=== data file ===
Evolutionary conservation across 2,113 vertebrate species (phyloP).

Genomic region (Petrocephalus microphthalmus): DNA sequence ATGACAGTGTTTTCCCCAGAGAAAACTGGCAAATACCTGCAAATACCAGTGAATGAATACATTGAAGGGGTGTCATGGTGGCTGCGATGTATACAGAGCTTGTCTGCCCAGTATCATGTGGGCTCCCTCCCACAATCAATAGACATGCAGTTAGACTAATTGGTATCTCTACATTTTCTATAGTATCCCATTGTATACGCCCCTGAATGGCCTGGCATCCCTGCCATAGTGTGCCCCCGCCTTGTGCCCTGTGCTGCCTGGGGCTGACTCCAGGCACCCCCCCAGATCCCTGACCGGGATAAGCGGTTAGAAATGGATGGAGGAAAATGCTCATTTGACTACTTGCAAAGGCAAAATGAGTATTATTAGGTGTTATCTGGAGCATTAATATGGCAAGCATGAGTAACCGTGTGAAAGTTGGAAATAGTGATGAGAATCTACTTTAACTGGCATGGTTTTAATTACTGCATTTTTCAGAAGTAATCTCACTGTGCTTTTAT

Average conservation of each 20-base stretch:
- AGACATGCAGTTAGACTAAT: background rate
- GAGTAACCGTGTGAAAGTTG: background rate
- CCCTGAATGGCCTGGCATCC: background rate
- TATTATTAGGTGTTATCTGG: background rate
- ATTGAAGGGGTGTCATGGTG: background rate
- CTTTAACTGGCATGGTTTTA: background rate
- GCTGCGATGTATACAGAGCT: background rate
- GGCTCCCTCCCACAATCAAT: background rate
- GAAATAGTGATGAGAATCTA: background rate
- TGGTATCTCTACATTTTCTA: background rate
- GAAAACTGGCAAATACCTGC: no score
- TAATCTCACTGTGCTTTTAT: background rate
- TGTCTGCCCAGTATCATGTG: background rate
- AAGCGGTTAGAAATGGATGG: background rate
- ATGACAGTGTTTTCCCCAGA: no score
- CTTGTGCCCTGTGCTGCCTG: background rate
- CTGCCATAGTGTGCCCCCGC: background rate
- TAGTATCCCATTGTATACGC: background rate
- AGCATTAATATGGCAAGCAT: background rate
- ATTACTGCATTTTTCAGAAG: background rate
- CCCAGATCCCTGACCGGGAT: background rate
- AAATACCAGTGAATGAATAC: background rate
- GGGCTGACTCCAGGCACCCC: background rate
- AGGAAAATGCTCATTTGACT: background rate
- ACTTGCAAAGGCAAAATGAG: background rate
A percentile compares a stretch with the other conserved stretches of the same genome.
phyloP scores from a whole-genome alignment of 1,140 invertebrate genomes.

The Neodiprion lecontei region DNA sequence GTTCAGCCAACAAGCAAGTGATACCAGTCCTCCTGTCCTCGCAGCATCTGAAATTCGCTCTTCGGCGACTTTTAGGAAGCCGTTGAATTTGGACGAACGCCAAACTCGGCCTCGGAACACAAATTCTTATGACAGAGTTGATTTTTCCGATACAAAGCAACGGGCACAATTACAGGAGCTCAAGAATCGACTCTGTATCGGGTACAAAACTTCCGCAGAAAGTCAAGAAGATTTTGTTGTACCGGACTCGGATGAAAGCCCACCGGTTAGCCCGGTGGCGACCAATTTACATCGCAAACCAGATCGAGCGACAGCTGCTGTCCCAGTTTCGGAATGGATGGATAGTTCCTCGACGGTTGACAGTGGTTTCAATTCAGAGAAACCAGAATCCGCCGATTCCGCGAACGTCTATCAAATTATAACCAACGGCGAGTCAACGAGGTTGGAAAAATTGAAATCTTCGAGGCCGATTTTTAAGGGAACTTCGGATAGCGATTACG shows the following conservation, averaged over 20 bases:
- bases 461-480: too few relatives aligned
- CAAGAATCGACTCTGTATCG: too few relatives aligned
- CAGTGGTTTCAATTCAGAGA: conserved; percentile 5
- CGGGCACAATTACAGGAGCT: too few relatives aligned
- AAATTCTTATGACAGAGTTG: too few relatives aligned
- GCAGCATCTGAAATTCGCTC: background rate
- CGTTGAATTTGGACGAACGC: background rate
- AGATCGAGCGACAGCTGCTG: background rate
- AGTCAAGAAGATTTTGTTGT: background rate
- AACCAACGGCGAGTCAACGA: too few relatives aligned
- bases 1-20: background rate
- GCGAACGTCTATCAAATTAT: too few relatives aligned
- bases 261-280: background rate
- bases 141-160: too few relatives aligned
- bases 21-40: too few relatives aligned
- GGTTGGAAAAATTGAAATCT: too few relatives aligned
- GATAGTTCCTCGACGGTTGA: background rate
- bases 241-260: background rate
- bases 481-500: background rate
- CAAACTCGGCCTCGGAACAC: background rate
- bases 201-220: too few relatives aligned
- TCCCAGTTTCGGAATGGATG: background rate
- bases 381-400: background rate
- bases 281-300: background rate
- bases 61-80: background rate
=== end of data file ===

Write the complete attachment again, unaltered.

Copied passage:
Evolutionary conservation across 2,113 vertebrate species (phyloP).

Genomic region (Petrocephalus microphthalmus): DNA sequence ATGACAGTGTTTTCCCCAGAGAAAACTGGCAAATACCTGCAAATACCAGTGAATGAATACATTGAAGGGGTGTCATGGTGGCTGCGATGTATACAGAGCTTGTCTGCCCAGTATCATGTGGGCTCCCTCCCACAATCAATAGACATGCAGTTAGACTAATTGGTATCTCTACATTTTCTATAGTATCCCATTGTATACGCCCCTGAATGGCCTGGCATCCCTGCCATAGTGTGCCCCCGCCTTGTGCCCTGTGCTGCCTGGGGCTGACTCCAGGCACCCCCCCAGATCCCTGACCGGGATAAGCGGTTAGAAATGGATGGAGGAAAATGCTCATTTGACTACTTGCAAAGGCAAAATGAGTATTATTAGGTGTTATCTGGAGCATTAATATGGCAAGCATGAGTAACCGTGTGAAAGTTGGAAATAGTGATGAGAATCTACTTTAACTGGCATGGTTTTAATTACTGCATTTTTCAGAAGTAATCTCACTGTGCTTTTAT

Average conservation of each 20-base stretch:
- AGACATGCAGTTAGACTAAT: background rate
- GAGTAACCGTGTGAAAGTTG: background rate
- CCCTGAATGGCCTGGCATCC: background rate
- TATTATTAGGTGTTATCTGG: background rate
- ATTGAAGGGGTGTCATGGTG: background rate
- CTTTAACTGGCATGGTTTTA: background rate
- GCTGCGATGTATACAGAGCT: background rate
- GGCTCCCTCCCACAATCAAT: background rate
- GAAATAGTGATGAGAATCTA: background rate
- TGGTATCTCTACATTTTCTA: background rate
- GAAAACTGGCAAATACCTGC: no score
- TAATCTCACTGTGCTTTTAT: background rate
- TGTCTGCCCAGTATCATGTG: background rate
- AAGCGGTTAGAAATGGATGG: background rate
- ATGACAGTGTTTTCCCCAGA: no score
- CTTGTGCCCTGTGCTGCCTG: background rate
- CTGCCATAGTGTGCCCCCGC: background rate
- TAGTATCCCATTGTATACGC: background rate
- AGCATTAATATGGCAAGCAT: background rate
- ATTACTGCATTTTTCAGAAG: background rate
- CCCAGATCCCTGACCGGGAT: background rate
- AAATACCAGTGAATGAATAC: background rate
- GGGCTGACTCCAGGCACCCC: background rate
- AGGAAAATGCTCATTTGACT: background rate
- ACTTGCAAAGGCAAAATGAG: background rate
A percentile compares a stretch with the other conserved stretches of the same genome.
phyloP scores from a whole-genome alignment of 1,140 invertebrate genomes.

The Neodiprion lecontei region DNA sequence GTTCAGCCAACAAGCAAGTGATACCAGTCCTCCTGTCCTCGCAGCATCTGAAATTCGCTCTTCGGCGACTTTTAGGAAGCCGTTGAATTTGGACGAACGCCAAACTCGGCCTCGGAACACAAATTCTTATGACAGAGTTGATTTTTCCGATACAAAGCAACGGGCACAATTACAGGAGCTCAAGAATCGACTCTGTATCGGGTACAAAACTTCCGCAGAAAGTCAAGAAGATTTTGTTGTACCGGACTCGGATGAAAGCCCACCGGTTAGCCCGGTGGCGACCAATTTACATCGCAAACCAGATCGAGCGACAGCTGCTGTCCCAGTTTCGGAATGGATGGATAGTTCCTCGACGGTTGACAGTGGTTTCAATTCAGAGAAACCAGAATCCGCCGATTCCGCGAACGTCTATCAAATTATAACCAACGGCGAGTCAACGAGGTTGGAAAAATTGAAATCTTCGAGGCCGATTTTTAAGGGAACTTCGGATAGCGATTACG shows the following conservation, averaged over 20 bases:
- bases 461-480: too few relatives aligned
- CAAGAATCGACTCTGTATCG: too few relatives aligned
- CAGTGGTTTCAATTCAGAGA: conserved; percentile 5
- CGGGCACAATTACAGGAGCT: too few relatives aligned
- AAATTCTTATGACAGAGTTG: too few relatives aligned
- GCAGCATCTGAAATTCGCTC: background rate
- CGTTGAATTTGGACGAACGC: background rate
- AGATCGAGCGACAGCTGCTG: background rate
- AGTCAAGAAGATTTTGTTGT: background rate
- AACCAACGGCGAGTCAACGA: too few relatives aligned
- bases 1-20: background rate
- GCGAACGTCTATCAAATTAT: too few relatives aligned
- bases 261-280: background rate
- bases 141-160: too few relatives aligned
- bases 21-40: too few relatives aligned
- GGTTGGAAAAATTGAAATCT: too few relatives aligned
- GATAGTTCCTCGACGGTTGA: background rate
- bases 241-260: background rate
- bases 481-500: background rate
- CAAACTCGGCCTCGGAACAC: background rate
- bases 201-220: too few relatives aligned
- TCCCAGTTTCGGAATGGATG: background rate
- bases 381-400: background rate
- bases 281-300: background rate
- bases 61-80: background rate